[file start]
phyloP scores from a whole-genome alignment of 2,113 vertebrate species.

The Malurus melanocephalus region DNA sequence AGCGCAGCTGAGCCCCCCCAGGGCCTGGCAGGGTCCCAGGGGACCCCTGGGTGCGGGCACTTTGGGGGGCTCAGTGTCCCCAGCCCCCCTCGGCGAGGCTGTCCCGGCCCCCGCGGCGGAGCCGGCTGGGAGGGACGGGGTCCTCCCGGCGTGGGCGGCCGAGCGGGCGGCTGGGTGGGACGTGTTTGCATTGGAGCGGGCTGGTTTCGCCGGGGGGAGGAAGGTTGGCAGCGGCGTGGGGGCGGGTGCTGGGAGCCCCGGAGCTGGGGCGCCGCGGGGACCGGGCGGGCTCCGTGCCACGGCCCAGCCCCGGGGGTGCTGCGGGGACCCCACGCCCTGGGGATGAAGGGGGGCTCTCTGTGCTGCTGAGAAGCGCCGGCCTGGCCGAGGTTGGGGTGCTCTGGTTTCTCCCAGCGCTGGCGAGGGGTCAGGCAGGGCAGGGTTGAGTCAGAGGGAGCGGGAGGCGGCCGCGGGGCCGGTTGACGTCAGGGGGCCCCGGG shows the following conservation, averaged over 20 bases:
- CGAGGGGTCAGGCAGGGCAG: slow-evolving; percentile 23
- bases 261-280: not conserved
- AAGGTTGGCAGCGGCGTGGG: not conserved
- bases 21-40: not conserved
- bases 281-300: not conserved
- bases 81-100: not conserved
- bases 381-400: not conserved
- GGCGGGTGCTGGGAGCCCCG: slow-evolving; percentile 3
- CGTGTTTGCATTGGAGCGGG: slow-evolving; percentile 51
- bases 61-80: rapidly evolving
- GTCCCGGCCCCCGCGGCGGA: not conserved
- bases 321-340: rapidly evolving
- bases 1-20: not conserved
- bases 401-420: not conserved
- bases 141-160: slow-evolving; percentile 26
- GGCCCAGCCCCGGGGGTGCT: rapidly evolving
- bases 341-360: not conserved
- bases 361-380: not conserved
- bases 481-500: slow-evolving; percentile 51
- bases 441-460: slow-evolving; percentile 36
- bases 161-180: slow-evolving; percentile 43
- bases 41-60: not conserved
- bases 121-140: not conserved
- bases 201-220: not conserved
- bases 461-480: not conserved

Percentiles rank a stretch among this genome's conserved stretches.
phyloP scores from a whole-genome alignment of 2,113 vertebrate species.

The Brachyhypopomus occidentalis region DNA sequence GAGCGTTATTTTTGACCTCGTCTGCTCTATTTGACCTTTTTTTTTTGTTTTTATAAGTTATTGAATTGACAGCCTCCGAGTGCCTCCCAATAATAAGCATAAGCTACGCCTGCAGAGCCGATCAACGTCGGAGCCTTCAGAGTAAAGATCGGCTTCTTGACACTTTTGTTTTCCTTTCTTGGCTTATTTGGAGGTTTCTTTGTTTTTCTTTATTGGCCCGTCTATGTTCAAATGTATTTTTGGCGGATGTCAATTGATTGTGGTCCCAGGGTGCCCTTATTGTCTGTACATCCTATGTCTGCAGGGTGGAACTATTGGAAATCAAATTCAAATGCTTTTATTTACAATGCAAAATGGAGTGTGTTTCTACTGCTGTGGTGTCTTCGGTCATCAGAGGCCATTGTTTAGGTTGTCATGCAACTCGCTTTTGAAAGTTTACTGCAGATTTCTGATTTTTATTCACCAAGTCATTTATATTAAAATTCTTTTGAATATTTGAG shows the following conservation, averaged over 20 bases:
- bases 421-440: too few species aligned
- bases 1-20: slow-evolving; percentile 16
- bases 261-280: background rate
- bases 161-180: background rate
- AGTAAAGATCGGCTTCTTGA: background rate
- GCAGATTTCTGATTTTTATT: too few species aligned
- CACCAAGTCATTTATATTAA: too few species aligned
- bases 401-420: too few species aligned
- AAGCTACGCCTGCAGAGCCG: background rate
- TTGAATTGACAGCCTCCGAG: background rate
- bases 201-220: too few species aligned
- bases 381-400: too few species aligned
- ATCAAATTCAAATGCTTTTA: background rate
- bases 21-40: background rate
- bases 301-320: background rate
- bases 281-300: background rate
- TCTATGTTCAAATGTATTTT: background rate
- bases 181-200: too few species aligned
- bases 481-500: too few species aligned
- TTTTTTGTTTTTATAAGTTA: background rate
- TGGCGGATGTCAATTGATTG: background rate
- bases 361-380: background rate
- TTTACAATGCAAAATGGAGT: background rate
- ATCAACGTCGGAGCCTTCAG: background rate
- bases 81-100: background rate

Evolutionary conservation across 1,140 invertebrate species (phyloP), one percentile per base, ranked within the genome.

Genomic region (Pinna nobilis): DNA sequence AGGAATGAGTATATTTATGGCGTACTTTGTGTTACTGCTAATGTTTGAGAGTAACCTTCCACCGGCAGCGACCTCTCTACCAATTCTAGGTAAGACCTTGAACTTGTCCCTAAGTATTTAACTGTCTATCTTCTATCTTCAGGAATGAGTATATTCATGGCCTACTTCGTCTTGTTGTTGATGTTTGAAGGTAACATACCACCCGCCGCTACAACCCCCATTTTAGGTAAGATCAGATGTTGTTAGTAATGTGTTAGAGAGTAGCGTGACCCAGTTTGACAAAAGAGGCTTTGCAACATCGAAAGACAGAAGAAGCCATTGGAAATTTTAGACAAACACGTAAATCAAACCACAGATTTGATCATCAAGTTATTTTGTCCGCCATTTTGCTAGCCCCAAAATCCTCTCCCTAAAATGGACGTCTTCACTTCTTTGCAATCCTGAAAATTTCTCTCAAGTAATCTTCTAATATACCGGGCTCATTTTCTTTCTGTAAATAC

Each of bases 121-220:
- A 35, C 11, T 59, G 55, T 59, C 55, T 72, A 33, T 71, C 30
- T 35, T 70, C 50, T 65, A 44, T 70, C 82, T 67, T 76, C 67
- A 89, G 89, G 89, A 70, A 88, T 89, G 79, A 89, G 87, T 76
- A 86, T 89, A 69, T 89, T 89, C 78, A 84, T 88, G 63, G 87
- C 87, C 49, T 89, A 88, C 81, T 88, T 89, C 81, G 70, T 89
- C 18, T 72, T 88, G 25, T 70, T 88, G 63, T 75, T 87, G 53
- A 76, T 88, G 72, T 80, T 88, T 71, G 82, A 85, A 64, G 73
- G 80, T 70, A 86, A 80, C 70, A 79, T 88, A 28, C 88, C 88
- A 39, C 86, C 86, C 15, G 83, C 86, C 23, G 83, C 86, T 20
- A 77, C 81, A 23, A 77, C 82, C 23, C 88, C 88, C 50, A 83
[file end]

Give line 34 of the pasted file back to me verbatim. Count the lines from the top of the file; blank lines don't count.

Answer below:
- bases 161-180: background rate